Australian Tries Selling American Style
Date Posted: 9/12/2011 3:11:02 PM
Last Updated: 9/13/2011 2:08:33 PM

(Edited Keeneland press release)

Australian Ron Gilbert, owner of Highgrove Stud, a leading commercial Thoroughbred nursery in Queensland, made his initial venture into the American sales market Sept. 12 with a filly from the first crop of two-time Horse of the Year Curlin  , consigned for him by Brookdale Sales. The filly brought $700,000 from West Point Thoroughbreds during the second and final select session of the Keeneland September yearling sale in Lexington.

Gilbert bought the filly's dam, stakes winner Tears I Cry, in foal to Curlin, for $735,000 at Keeneland's 2009 November breeding stock sale. Tears I Cry is out of Mount Helena, a half-sister to grade I winner and successful sire Street Cry and stakes-placed Helsinki, dam of European champion colt and sire Shamardal.

"We were looking for international pedigrees; (Tears I Cry) was certainly something we could relate to being out of the family of Street Cry and Shamardal, who have been very successful in Australia," Gilbert said. "That she was in foal to Curlin was very good for me--a first season sire and champion racehorse. Luckily, we've been blessed with a very attractive filly."

Gilbert, owner of a successful building development company in Australia, said he and his wife, Debbie, were looking for "something else to interest them" when they began buying yearlings about a dozen years ago.

"I'd always loved Thoroughbreds, so we went to the Magic Millions sale and bought a couple of fillies," he said. "We raced those fillies and before we knew it we had a small broodmare band."

Initially the mares were boarded at a farm in Hunter Valley, a seven-hour drive from Gilberts’ home. After a while, Gilbert and his family, which includes son, Brett, with whom he is attending the sale, wanted to be closer to their horses. So they made the decision to build a farm in nearby Darling Downs, a prominent farming region in southern Queensland, just 20 minutes from their Toowoomba residence.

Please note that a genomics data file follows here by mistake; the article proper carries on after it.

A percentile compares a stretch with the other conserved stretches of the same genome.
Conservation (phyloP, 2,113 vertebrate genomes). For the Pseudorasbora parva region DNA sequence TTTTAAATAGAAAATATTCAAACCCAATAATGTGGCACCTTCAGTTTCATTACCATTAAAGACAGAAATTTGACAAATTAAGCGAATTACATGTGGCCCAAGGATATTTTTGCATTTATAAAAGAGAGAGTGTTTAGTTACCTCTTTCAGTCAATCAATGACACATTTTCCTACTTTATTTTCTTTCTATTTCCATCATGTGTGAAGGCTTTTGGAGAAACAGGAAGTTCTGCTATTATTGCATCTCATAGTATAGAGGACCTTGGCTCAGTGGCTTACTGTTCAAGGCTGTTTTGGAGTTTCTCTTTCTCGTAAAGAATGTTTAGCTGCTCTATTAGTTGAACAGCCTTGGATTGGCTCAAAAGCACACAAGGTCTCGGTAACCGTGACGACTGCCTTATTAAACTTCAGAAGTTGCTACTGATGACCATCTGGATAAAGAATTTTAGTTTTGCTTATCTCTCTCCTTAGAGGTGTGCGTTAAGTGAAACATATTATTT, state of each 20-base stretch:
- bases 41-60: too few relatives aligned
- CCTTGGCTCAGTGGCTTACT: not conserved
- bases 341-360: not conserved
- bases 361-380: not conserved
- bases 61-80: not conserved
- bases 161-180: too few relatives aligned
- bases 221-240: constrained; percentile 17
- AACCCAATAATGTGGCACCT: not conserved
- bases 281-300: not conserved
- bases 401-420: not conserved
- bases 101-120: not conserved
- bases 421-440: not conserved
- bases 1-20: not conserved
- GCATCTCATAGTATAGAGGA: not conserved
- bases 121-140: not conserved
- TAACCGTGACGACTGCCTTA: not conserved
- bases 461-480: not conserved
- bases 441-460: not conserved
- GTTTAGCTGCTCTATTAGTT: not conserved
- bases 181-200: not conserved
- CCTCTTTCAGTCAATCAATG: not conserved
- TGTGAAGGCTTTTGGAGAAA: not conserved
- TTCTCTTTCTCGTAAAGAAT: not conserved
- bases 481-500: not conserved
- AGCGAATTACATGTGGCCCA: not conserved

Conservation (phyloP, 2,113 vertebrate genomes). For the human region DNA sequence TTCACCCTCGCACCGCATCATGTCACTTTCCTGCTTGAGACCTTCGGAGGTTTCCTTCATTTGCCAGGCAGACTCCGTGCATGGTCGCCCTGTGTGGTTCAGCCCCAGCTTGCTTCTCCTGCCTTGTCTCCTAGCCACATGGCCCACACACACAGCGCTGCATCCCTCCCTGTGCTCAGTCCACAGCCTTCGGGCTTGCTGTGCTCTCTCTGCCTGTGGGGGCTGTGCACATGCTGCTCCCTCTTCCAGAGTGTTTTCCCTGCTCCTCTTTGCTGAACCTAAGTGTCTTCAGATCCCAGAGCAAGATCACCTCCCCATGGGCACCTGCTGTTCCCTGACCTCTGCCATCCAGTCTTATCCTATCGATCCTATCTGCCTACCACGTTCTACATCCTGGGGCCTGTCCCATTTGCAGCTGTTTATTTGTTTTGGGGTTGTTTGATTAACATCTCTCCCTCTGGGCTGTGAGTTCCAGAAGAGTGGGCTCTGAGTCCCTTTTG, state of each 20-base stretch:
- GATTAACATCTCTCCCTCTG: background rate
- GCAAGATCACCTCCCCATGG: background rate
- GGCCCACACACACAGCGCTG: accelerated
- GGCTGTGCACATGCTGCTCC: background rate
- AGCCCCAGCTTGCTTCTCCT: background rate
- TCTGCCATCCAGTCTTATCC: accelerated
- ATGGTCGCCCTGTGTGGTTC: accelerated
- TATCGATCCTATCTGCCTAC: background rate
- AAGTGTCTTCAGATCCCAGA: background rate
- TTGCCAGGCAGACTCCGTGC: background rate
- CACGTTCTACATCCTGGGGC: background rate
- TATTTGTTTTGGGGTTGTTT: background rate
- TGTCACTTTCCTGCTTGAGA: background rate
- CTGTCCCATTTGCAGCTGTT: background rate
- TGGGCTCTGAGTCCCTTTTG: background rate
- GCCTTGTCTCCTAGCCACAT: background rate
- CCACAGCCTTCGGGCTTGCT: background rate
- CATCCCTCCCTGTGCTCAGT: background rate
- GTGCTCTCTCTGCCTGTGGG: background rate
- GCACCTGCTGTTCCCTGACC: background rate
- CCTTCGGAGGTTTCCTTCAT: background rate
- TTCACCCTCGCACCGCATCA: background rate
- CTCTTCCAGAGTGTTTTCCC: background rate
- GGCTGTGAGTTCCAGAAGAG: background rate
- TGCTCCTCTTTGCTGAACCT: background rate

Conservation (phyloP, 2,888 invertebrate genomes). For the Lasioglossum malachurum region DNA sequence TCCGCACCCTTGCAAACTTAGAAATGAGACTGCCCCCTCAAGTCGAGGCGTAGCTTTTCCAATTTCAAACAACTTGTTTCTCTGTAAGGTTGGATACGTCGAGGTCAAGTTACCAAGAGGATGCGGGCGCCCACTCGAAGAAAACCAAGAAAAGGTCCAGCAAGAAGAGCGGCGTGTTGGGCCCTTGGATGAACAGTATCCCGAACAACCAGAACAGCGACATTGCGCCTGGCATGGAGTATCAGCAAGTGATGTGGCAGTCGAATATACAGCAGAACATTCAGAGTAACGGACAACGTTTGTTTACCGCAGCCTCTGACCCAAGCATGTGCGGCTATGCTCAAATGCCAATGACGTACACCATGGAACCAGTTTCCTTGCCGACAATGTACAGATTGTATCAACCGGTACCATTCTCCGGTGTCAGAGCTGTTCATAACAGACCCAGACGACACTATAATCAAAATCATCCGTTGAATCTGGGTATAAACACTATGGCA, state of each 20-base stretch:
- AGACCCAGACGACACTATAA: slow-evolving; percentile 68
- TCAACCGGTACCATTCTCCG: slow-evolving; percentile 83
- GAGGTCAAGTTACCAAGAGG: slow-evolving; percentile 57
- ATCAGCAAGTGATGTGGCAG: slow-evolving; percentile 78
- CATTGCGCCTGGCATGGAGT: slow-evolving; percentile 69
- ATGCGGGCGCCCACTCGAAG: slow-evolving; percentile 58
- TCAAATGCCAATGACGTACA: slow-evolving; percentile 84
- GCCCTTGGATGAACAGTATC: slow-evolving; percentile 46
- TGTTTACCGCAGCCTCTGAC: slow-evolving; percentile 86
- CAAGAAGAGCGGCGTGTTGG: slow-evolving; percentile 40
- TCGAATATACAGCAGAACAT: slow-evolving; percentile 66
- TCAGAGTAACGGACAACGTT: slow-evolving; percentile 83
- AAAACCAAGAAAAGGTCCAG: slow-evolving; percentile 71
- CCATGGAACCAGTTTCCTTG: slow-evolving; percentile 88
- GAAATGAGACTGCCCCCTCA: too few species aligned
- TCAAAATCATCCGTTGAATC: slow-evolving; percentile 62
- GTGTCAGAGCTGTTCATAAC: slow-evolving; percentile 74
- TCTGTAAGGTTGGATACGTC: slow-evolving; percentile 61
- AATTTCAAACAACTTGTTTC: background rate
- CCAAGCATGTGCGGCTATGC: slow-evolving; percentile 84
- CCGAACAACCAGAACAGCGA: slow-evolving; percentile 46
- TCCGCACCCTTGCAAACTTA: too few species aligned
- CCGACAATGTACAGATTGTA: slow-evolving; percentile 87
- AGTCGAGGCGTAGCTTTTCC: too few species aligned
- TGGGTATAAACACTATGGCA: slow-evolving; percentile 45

"We decided to build a farm from scratch," Gilbert said. "I'm in construction, so I came to Kentucky for a month and had a look around. I was very intimidated. It took me six months after that to go ahead (with construction of the farm), because what you see here is first class, obviously. When you want to replicate this, it's not easy to do."

Today, the Gilberts operate not one, but two neighboring farms--Highgrove Stud, a 165-acre commercial breeding operation where the yearlings are raised, and nearby Balmoral, where mares are kept once the foals are weaned. The Gilberts maintain a broodmare band of 24 mares, and consign approximately 15 yearlings annually to Australia's premier sales.
 
"We sell everything," Gilbert said. "From the early days, we decided not to confuse the market. Anyone who comes to our farm and sees the foals, they know they'll be able to buy them at some point. The farm is going very well."

Currently 41% of Highgrove's yearlings sold are stakes perfomers, including such stakes winners as Wanted, Shrapnel, Jet Spur, Proto Roca, Stella Artois, Stockade, Get To Work, and Legally Bay.

Gilbert credits Australian bloodstock adviser Vin Cox and Jim FitzGerald of Knockgriffin Farm with giving him sound guidance.

"We're taking advice from people we believe in and so far it's been a perfect decision," Gilbert said. "If we are successful in selling this (Curlin) filly we might invest the money back in November."

 



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